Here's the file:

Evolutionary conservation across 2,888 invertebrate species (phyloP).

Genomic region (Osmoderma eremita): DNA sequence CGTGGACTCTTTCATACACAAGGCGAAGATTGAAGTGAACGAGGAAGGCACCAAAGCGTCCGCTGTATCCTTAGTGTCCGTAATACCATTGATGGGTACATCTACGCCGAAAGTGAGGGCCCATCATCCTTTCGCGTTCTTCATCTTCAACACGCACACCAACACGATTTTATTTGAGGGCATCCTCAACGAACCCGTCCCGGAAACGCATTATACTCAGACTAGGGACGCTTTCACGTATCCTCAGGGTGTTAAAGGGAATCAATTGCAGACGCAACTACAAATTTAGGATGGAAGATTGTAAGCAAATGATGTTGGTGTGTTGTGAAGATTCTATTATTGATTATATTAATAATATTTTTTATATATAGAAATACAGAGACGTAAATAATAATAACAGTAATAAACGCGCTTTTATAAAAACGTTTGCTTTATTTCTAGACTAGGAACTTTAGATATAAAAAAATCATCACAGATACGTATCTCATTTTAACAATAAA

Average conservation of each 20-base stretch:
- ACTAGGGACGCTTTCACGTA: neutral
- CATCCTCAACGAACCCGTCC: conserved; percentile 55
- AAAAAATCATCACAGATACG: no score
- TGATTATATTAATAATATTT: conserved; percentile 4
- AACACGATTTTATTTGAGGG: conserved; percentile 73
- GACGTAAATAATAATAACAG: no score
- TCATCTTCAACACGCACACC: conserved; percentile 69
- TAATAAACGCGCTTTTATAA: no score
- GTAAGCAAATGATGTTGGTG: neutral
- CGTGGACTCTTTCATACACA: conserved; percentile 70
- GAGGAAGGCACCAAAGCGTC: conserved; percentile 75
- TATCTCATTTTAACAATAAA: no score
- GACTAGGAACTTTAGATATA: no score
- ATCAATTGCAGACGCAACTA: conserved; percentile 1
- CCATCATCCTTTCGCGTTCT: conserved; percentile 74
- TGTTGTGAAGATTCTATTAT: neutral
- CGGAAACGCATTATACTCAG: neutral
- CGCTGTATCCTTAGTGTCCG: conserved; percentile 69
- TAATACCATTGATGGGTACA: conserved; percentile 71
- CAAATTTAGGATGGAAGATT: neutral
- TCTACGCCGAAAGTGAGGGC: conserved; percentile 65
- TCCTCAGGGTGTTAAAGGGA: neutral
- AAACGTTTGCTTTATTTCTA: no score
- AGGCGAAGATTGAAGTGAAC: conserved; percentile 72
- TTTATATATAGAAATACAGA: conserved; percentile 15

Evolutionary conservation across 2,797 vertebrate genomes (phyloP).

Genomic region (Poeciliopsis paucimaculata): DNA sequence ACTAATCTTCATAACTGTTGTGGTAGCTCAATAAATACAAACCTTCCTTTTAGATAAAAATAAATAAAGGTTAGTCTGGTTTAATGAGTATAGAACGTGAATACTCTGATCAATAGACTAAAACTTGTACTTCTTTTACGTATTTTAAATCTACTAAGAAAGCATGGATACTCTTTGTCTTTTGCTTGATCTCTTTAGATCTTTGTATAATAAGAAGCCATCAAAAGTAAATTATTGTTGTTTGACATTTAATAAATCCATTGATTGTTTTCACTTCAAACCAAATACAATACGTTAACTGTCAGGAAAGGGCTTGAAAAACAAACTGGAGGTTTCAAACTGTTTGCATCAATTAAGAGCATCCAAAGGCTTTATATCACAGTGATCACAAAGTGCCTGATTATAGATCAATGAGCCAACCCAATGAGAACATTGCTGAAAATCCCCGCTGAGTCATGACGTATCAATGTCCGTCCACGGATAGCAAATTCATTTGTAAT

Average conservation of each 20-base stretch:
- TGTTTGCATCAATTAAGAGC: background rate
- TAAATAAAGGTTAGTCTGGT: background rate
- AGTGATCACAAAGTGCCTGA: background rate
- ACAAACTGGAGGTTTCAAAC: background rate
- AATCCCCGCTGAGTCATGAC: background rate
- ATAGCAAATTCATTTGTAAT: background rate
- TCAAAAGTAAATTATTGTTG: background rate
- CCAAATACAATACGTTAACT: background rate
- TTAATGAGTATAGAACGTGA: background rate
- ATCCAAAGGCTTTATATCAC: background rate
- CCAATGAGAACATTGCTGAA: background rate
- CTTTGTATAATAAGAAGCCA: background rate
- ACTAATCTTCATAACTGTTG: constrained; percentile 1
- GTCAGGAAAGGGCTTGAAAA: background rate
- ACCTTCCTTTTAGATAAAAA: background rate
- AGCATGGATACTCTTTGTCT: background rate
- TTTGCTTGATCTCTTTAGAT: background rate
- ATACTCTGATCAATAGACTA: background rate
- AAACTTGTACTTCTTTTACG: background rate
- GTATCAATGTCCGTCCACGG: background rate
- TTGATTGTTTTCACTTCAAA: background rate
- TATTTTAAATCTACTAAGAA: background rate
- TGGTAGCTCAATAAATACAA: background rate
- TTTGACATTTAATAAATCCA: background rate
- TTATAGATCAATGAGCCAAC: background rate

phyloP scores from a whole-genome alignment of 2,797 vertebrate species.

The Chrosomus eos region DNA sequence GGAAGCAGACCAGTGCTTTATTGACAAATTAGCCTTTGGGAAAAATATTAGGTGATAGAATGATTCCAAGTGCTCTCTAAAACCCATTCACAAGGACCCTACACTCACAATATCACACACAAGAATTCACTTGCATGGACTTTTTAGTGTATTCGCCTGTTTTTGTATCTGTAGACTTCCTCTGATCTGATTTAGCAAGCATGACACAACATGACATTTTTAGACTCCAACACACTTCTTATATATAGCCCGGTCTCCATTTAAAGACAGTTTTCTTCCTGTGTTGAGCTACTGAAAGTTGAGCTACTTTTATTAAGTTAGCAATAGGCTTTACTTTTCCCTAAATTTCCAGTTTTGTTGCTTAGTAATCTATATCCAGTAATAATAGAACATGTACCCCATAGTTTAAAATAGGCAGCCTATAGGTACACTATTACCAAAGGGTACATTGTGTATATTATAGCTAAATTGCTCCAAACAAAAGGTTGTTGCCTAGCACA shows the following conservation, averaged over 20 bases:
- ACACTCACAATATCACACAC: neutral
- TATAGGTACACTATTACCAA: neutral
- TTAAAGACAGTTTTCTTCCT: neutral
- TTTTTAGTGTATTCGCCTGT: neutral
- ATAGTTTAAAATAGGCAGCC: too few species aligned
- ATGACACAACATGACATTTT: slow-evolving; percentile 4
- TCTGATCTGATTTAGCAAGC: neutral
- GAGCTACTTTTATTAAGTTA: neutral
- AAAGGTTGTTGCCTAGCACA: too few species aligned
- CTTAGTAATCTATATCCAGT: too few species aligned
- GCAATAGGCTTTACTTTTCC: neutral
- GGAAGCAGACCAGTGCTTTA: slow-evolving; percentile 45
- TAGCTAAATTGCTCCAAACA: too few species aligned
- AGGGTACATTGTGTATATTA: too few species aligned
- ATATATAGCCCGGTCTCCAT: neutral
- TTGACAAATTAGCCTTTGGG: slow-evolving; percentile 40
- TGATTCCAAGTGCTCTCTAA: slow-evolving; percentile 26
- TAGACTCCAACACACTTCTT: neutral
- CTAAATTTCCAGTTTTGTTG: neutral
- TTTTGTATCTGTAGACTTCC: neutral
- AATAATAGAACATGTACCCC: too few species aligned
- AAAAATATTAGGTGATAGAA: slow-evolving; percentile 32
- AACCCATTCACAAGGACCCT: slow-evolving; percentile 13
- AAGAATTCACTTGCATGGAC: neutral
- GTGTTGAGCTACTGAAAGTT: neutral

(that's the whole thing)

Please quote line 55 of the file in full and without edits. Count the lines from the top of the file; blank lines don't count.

- TTTGACATTTAATAAATCCA: background rate